There Might Be Male Birth Control Pills A Lot Sooner Than You Think

by Sean Levinson
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A group of researchers took a giant step toward creating the compounds necessary for male birth control pills.

Pharmaceutical companies tested numerous male contraceptives, but flaws in their chemical formulas rendered them ineffective, especially if taken orally.

Previous experimental contraceptives also revolved around controlling sperm by adding testosterone, but this strategy isn't effective for 20 percent of men, according to Medical Daily.

Researchers at the University of Minnesota altered the compounds in two contraceptives made by pharmaceutical company Bristol-Myers Squibb to eliminate crucial flaws.

The first compound was effective at inhibiting fertility but could not dissolve in water and, therefore, would not work in pill form.

In a statement, graduate student Jillian Kyzer explained the problem with that, saying,

No one wants to inject themselves with a needle once a day or once a week for most of their lives.

The second compound could dissolve in water but was unable to only target the correct genes. If genes unrelated to male fertility are affected, a patient could experience serious side effects.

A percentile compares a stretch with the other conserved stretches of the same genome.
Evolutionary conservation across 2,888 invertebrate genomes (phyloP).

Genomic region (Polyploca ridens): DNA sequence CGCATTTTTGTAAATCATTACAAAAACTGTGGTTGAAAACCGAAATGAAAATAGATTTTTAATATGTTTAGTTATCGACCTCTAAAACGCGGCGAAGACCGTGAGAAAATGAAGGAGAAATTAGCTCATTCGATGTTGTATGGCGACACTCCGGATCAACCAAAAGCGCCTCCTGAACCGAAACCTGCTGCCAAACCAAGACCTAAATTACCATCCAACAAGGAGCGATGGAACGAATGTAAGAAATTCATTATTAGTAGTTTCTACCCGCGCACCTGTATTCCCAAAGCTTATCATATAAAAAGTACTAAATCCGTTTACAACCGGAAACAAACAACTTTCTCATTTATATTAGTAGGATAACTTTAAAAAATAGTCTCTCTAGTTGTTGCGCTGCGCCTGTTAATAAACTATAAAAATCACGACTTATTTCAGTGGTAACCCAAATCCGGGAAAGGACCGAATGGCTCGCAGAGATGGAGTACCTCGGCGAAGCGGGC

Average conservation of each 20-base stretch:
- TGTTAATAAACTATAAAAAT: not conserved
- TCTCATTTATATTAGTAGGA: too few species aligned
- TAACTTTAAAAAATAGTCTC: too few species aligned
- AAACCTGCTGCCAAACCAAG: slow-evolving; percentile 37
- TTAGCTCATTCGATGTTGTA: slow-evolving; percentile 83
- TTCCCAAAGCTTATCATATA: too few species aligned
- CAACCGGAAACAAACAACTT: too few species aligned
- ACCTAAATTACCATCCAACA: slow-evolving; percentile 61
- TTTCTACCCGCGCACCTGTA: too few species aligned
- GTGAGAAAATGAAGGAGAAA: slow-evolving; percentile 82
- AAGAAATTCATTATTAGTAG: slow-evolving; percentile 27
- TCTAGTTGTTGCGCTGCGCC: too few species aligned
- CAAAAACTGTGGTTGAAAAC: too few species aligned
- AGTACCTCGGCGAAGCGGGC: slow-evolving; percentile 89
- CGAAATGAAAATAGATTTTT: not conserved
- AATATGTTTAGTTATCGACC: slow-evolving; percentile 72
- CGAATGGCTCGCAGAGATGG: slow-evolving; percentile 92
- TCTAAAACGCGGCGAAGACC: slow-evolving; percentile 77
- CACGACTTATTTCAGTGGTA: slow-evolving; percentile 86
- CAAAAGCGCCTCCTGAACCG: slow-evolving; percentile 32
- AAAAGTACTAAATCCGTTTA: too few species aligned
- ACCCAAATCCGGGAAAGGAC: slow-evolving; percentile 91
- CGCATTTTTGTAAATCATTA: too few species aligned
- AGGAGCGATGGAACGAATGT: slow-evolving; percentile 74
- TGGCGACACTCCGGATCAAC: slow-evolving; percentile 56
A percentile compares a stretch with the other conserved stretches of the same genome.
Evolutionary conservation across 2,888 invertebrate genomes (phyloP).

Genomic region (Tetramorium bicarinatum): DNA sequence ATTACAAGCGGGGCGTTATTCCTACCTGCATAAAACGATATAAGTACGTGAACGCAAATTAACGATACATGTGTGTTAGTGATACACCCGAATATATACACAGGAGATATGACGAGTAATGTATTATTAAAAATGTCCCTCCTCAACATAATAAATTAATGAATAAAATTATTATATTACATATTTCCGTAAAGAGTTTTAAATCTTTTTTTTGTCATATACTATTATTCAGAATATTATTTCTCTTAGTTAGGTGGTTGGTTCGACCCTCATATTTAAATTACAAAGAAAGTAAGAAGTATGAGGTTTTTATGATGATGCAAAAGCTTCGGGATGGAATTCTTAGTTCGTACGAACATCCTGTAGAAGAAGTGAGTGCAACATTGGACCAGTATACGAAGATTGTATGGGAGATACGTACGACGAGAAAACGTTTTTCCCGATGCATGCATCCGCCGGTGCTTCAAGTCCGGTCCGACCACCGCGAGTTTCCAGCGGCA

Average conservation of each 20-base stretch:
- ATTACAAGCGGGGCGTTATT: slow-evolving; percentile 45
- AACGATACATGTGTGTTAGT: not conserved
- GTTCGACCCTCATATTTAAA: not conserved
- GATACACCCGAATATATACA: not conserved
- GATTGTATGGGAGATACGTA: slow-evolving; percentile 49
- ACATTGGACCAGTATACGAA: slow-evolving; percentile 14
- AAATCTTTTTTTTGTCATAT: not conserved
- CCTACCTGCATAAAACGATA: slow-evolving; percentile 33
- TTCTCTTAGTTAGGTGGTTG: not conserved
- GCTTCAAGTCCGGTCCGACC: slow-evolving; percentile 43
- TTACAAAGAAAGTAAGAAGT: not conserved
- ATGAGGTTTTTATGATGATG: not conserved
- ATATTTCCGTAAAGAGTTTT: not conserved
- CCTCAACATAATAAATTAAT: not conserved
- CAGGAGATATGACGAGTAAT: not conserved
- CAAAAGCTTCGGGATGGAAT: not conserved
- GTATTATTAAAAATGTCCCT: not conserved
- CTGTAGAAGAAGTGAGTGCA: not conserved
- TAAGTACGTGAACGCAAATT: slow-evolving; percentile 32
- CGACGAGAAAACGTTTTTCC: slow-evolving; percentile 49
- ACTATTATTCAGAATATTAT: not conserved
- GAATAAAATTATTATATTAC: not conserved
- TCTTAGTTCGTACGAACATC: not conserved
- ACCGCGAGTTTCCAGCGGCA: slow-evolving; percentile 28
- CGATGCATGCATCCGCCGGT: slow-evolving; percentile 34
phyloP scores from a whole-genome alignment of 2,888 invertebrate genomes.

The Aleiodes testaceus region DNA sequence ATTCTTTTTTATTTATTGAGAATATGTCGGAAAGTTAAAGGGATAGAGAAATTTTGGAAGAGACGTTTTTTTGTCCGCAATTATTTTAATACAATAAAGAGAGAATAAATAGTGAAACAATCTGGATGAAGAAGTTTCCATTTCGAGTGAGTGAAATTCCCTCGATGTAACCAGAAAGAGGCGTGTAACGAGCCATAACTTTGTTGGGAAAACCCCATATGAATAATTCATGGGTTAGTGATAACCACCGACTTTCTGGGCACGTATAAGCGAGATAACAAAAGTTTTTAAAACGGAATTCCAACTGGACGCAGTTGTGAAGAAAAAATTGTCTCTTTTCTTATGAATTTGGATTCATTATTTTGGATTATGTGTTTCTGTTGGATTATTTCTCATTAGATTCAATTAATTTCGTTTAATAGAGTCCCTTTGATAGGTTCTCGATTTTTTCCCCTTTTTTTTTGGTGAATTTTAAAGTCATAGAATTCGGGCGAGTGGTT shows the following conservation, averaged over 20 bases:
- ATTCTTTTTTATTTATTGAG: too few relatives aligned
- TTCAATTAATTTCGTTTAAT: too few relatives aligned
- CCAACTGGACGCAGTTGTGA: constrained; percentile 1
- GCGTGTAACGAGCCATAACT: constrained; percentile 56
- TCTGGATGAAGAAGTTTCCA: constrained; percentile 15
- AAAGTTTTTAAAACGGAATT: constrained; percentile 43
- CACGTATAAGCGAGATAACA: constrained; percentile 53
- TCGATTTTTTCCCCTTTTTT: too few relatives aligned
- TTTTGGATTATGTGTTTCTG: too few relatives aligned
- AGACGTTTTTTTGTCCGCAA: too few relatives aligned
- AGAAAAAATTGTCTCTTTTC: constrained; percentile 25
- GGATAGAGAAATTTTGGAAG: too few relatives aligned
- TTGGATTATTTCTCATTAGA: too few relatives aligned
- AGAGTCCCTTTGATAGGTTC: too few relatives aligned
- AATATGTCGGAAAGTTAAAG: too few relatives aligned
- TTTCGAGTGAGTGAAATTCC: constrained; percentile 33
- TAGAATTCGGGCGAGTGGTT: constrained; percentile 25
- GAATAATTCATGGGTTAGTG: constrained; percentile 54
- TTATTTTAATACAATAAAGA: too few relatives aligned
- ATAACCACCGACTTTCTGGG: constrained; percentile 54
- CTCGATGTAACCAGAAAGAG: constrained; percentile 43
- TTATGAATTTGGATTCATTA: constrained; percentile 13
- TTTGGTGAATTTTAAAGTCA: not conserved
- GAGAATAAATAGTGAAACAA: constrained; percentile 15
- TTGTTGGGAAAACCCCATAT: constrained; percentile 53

The researchers were able to tweak these two compounds to make them more soluble and stable, meaning the chemicals can last longer in the body. These new compounds, however, were not able to only target receptors involved with male fertility.

The researchers said,

Unfortunately, both types of modifications also reduced the specificity of the compounds for the intended retinoic acid receptor-α target.

The team must, therefore, continue to modify the chemical formula of oral contraceptives to solve this problem.

Study leader Dr. Gunda Georg explained to Broadly the intended targeted receptor is used only for sperm production. Should the patient stop taking the pill, the receptor would become active and sperm production would resume as normal. If further tests prove successful, Georg believes animal testing could begin in just six months.

These findings were recently presented at the 251st American Chemical Society National Meeting & Exposition.

Citations: Scientists Get Closer To An Effective Male Birth Control Pill; New Compounds Show Promise (Medical Daily), The Male Birth Control Pill Is About to Come (So Your Boyfriend Can, Too) (Broadly)